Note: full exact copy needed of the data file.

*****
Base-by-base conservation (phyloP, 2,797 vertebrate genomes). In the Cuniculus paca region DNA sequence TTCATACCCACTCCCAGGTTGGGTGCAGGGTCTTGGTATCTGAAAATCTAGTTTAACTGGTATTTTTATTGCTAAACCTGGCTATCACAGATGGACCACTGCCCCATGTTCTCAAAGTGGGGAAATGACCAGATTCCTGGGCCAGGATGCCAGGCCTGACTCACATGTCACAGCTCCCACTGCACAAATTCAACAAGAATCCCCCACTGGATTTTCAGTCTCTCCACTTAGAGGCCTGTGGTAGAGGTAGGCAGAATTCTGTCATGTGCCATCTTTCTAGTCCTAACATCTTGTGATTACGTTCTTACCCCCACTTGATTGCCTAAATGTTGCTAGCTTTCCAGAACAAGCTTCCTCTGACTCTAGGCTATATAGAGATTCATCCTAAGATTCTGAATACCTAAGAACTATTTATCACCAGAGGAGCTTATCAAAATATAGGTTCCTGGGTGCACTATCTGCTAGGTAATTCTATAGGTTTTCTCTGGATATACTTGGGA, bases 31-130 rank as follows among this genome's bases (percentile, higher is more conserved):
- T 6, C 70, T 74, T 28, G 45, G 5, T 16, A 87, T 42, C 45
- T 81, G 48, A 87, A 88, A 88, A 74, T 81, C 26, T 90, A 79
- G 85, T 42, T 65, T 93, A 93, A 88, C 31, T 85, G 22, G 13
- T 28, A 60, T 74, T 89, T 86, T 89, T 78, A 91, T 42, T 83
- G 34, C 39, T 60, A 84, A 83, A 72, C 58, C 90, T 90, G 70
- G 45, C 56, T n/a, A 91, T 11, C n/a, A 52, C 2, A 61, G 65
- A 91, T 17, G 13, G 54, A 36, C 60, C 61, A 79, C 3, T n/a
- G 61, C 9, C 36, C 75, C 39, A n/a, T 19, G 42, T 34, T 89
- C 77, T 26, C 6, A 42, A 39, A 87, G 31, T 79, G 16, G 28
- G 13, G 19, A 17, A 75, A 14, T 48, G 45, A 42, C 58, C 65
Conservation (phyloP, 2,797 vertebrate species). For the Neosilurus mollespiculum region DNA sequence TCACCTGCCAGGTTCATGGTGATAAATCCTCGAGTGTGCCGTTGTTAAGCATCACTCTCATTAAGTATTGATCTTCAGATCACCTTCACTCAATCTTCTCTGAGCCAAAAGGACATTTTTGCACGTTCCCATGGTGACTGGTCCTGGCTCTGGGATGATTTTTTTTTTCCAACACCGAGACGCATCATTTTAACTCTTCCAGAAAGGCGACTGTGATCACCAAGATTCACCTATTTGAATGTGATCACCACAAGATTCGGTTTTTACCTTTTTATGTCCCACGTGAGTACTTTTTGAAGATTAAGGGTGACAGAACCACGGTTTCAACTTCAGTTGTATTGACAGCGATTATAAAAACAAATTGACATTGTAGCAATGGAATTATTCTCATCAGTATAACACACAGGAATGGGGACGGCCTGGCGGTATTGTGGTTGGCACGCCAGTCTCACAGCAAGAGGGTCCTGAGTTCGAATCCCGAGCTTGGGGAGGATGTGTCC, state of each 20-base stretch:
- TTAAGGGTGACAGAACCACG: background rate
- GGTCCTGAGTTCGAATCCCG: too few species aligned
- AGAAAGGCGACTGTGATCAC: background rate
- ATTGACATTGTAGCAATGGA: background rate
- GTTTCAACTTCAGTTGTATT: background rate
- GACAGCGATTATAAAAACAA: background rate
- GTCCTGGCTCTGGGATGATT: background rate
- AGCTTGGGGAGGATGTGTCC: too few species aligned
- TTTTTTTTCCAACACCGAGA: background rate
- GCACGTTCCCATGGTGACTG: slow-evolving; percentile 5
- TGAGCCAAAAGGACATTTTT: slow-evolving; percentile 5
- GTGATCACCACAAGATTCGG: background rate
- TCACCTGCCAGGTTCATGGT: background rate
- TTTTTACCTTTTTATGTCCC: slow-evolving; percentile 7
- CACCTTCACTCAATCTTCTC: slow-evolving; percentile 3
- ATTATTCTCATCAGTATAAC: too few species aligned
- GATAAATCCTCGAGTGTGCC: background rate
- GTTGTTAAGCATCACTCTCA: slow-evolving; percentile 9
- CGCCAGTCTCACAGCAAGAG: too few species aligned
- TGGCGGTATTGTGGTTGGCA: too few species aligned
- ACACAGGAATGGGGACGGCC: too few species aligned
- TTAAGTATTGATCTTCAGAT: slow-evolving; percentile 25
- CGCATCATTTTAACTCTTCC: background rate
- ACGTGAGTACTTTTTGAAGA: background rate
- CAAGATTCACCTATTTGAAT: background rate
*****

Base-by-base conservation (phyloP, 2,797 vertebrate genomes). In the Cuniculus paca region DNA sequence TTCATACCCACTCCCAGGTTGGGTGCAGGGTCTTGGTATCTGAAAATCTAGTTTAACTGGTATTTTTATTGCTAAACCTGGCTATCACAGATGGACCACTGCCCCATGTTCTCAAAGTGGGGAAATGACCAGATTCCTGGGCCAGGATGCCAGGCCTGACTCACATGTCACAGCTCCCACTGCACAAATTCAACAAGAATCCCCCACTGGATTTTCAGTCTCTCCACTTAGAGGCCTGTGGTAGAGGTAGGCAGAATTCTGTCATGTGCCATCTTTCTAGTCCTAACATCTTGTGATTACGTTCTTACCCCCACTTGATTGCCTAAATGTTGCTAGCTTTCCAGAACAAGCTTCCTCTGACTCTAGGCTATATAGAGATTCATCCTAAGATTCTGAATACCTAAGAACTATTTATCACCAGAGGAGCTTATCAAAATATAGGTTCCTGGGTGCACTATCTGCTAGGTAATTCTATAGGTTTTCTCTGGATATACTTGGGA, bases 31-130 rank as follows among this genome's bases (percentile, higher is more conserved):
- T 6, C 70, T 74, T 28, G 45, G 5, T 16, A 87, T 42, C 45
- T 81, G 48, A 87, A 88, A 88, A 74, T 81, C 26, T 90, A 79
- G 85, T 42, T 65, T 93, A 93, A 88, C 31, T 85, G 22, G 13
- T 28, A 60, T 74, T 89, T 86, T 89, T 78, A 91, T 42, T 83
- G 34, C 39, T 60, A 84, A 83, A 72, C 58, C 90, T 90, G 70
- G 45, C 56, T n/a, A 91, T 11, C n/a, A 52, C 2, A 61, G 65
- A 91, T 17, G 13, G 54, A 36, C 60, C 61, A 79, C 3, T n/a
- G 61, C 9, C 36, C 75, C 39, A n/a, T 19, G 42, T 34, T 89
- C 77, T 26, C 6, A 42, A 39, A 87, G 31, T 79, G 16, G 28
- G 13, G 19, A 17, A 75, A 14, T 48, G 45, A 42, C 58, C 65
Conservation (phyloP, 2,797 vertebrate species). For the Neosilurus mollespiculum region DNA sequence TCACCTGCCAGGTTCATGGTGATAAATCCTCGAGTGTGCCGTTGTTAAGCATCACTCTCATTAAGTATTGATCTTCAGATCACCTTCACTCAATCTTCTCTGAGCCAAAAGGACATTTTTGCACGTTCCCATGGTGACTGGTCCTGGCTCTGGGATGATTTTTTTTTTCCAACACCGAGACGCATCATTTTAACTCTTCCAGAAAGGCGACTGTGATCACCAAGATTCACCTATTTGAATGTGATCACCACAAGATTCGGTTTTTACCTTTTTATGTCCCACGTGAGTACTTTTTGAAGATTAAGGGTGACAGAACCACGGTTTCAACTTCAGTTGTATTGACAGCGATTATAAAAACAAATTGACATTGTAGCAATGGAATTATTCTCATCAGTATAACACACAGGAATGGGGACGGCCTGGCGGTATTGTGGTTGGCACGCCAGTCTCACAGCAAGAGGGTCCTGAGTTCGAATCCCGAGCTTGGGGAGGATGTGTCC, state of each 20-base stretch:
- TTAAGGGTGACAGAACCACG: background rate
- GGTCCTGAGTTCGAATCCCG: too few species aligned
- AGAAAGGCGACTGTGATCAC: background rate
- ATTGACATTGTAGCAATGGA: background rate
- GTTTCAACTTCAGTTGTATT: background rate
- GACAGCGATTATAAAAACAA: background rate
- GTCCTGGCTCTGGGATGATT: background rate
- AGCTTGGGGAGGATGTGTCC: too few species aligned
- TTTTTTTTCCAACACCGAGA: background rate
- GCACGTTCCCATGGTGACTG: slow-evolving; percentile 5
- TGAGCCAAAAGGACATTTTT: slow-evolving; percentile 5
- GTGATCACCACAAGATTCGG: background rate
- TCACCTGCCAGGTTCATGGT: background rate
- TTTTTACCTTTTTATGTCCC: slow-evolving; percentile 7
- CACCTTCACTCAATCTTCTC: slow-evolving; percentile 3
- ATTATTCTCATCAGTATAAC: too few species aligned
- GATAAATCCTCGAGTGTGCC: background rate
- GTTGTTAAGCATCACTCTCA: slow-evolving; percentile 9
- CGCCAGTCTCACAGCAAGAG: too few species aligned
- TGGCGGTATTGTGGTTGGCA: too few species aligned
- ACACAGGAATGGGGACGGCC: too few species aligned
- TTAAGTATTGATCTTCAGAT: slow-evolving; percentile 25
- CGCATCATTTTAACTCTTCC: background rate
- ACGTGAGTACTTTTTGAAGA: background rate
- CAAGATTCACCTATTTGAAT: background rate